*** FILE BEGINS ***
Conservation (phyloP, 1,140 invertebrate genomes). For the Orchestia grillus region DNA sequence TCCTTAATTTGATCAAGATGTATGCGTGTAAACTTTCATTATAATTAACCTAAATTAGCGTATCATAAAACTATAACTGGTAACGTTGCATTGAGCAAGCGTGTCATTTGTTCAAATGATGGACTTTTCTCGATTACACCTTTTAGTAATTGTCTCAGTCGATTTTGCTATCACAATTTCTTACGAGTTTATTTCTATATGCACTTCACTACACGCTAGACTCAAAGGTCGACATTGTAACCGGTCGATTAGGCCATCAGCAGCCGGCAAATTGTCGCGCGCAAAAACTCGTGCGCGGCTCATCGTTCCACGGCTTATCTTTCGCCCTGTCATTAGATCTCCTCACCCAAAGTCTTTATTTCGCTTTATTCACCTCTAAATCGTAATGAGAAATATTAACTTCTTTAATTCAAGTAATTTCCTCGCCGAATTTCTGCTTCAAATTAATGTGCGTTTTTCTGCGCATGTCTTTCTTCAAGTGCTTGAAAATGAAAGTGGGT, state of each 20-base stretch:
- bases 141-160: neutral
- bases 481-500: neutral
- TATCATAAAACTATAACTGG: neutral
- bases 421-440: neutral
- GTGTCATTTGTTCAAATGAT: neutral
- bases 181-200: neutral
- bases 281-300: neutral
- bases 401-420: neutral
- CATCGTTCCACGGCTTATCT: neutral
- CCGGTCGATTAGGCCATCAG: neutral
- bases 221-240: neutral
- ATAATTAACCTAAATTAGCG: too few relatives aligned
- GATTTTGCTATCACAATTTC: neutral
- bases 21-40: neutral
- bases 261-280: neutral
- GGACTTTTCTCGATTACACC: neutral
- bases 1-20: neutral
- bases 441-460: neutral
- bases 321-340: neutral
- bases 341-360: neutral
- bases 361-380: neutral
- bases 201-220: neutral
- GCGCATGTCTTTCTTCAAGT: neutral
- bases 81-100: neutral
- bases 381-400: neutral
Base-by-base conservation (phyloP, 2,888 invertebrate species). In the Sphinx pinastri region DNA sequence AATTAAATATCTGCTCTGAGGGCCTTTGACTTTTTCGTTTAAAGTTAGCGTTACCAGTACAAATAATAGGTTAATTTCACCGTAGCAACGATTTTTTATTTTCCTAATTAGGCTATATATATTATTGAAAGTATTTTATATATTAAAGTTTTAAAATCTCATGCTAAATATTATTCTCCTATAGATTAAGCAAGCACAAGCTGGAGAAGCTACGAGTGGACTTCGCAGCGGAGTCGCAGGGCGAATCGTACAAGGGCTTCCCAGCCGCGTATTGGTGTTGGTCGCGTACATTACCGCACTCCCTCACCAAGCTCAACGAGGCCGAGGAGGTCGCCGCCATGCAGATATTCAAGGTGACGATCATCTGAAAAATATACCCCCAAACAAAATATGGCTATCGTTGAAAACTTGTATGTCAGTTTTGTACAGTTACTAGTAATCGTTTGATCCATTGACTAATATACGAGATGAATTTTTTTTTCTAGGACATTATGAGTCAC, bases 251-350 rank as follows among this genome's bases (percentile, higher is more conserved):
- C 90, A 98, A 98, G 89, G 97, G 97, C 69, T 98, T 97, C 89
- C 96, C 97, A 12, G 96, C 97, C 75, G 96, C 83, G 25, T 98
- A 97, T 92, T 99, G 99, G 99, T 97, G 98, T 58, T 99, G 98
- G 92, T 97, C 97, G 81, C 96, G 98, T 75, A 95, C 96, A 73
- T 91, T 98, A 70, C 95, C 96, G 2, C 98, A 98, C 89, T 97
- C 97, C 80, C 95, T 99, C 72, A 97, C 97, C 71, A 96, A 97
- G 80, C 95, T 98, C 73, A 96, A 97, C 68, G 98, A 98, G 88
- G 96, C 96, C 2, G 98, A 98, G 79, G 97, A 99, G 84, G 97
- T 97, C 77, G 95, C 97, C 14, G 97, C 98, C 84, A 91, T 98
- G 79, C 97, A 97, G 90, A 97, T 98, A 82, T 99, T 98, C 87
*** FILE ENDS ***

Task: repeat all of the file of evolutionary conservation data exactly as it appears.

Conservation (phyloP, 1,140 invertebrate genomes). For the Orchestia grillus region DNA sequence TCCTTAATTTGATCAAGATGTATGCGTGTAAACTTTCATTATAATTAACCTAAATTAGCGTATCATAAAACTATAACTGGTAACGTTGCATTGAGCAAGCGTGTCATTTGTTCAAATGATGGACTTTTCTCGATTACACCTTTTAGTAATTGTCTCAGTCGATTTTGCTATCACAATTTCTTACGAGTTTATTTCTATATGCACTTCACTACACGCTAGACTCAAAGGTCGACATTGTAACCGGTCGATTAGGCCATCAGCAGCCGGCAAATTGTCGCGCGCAAAAACTCGTGCGCGGCTCATCGTTCCACGGCTTATCTTTCGCCCTGTCATTAGATCTCCTCACCCAAAGTCTTTATTTCGCTTTATTCACCTCTAAATCGTAATGAGAAATATTAACTTCTTTAATTCAAGTAATTTCCTCGCCGAATTTCTGCTTCAAATTAATGTGCGTTTTTCTGCGCATGTCTTTCTTCAAGTGCTTGAAAATGAAAGTGGGT, state of each 20-base stretch:
- bases 141-160: neutral
- bases 481-500: neutral
- TATCATAAAACTATAACTGG: neutral
- bases 421-440: neutral
- GTGTCATTTGTTCAAATGAT: neutral
- bases 181-200: neutral
- bases 281-300: neutral
- bases 401-420: neutral
- CATCGTTCCACGGCTTATCT: neutral
- CCGGTCGATTAGGCCATCAG: neutral
- bases 221-240: neutral
- ATAATTAACCTAAATTAGCG: too few relatives aligned
- GATTTTGCTATCACAATTTC: neutral
- bases 21-40: neutral
- bases 261-280: neutral
- GGACTTTTCTCGATTACACC: neutral
- bases 1-20: neutral
- bases 441-460: neutral
- bases 321-340: neutral
- bases 341-360: neutral
- bases 361-380: neutral
- bases 201-220: neutral
- GCGCATGTCTTTCTTCAAGT: neutral
- bases 81-100: neutral
- bases 381-400: neutral
Base-by-base conservation (phyloP, 2,888 invertebrate species). In the Sphinx pinastri region DNA sequence AATTAAATATCTGCTCTGAGGGCCTTTGACTTTTTCGTTTAAAGTTAGCGTTACCAGTACAAATAATAGGTTAATTTCACCGTAGCAACGATTTTTTATTTTCCTAATTAGGCTATATATATTATTGAAAGTATTTTATATATTAAAGTTTTAAAATCTCATGCTAAATATTATTCTCCTATAGATTAAGCAAGCACAAGCTGGAGAAGCTACGAGTGGACTTCGCAGCGGAGTCGCAGGGCGAATCGTACAAGGGCTTCCCAGCCGCGTATTGGTGTTGGTCGCGTACATTACCGCACTCCCTCACCAAGCTCAACGAGGCCGAGGAGGTCGCCGCCATGCAGATATTCAAGGTGACGATCATCTGAAAAATATACCCCCAAACAAAATATGGCTATCGTTGAAAACTTGTATGTCAGTTTTGTACAGTTACTAGTAATCGTTTGATCCATTGACTAATATACGAGATGAATTTTTTTTTCTAGGACATTATGAGTCAC, bases 251-350 rank as follows among this genome's bases (percentile, higher is more conserved):
- C 90, A 98, A 98, G 89, G 97, G 97, C 69, T 98, T 97, C 89
- C 96, C 97, A 12, G 96, C 97, C 75, G 96, C 83, G 25, T 98
- A 97, T 92, T 99, G 99, G 99, T 97, G 98, T 58, T 99, G 98
- G 92, T 97, C 97, G 81, C 96, G 98, T 75, A 95, C 96, A 73
- T 91, T 98, A 70, C 95, C 96, G 2, C 98, A 98, C 89, T 97
- C 97, C 80, C 95, T 99, C 72, A 97, C 97, C 71, A 96, A 97
- G 80, C 95, T 98, C 73, A 96, A 97, C 68, G 98, A 98, G 88
- G 96, C 96, C 2, G 98, A 98, G 79, G 97, A 99, G 84, G 97
- T 97, C 77, G 95, C 97, C 14, G 97, C 98, C 84, A 91, T 98
- G 79, C 97, A 97, G 90, A 97, T 98, A 82, T 99, T 98, C 87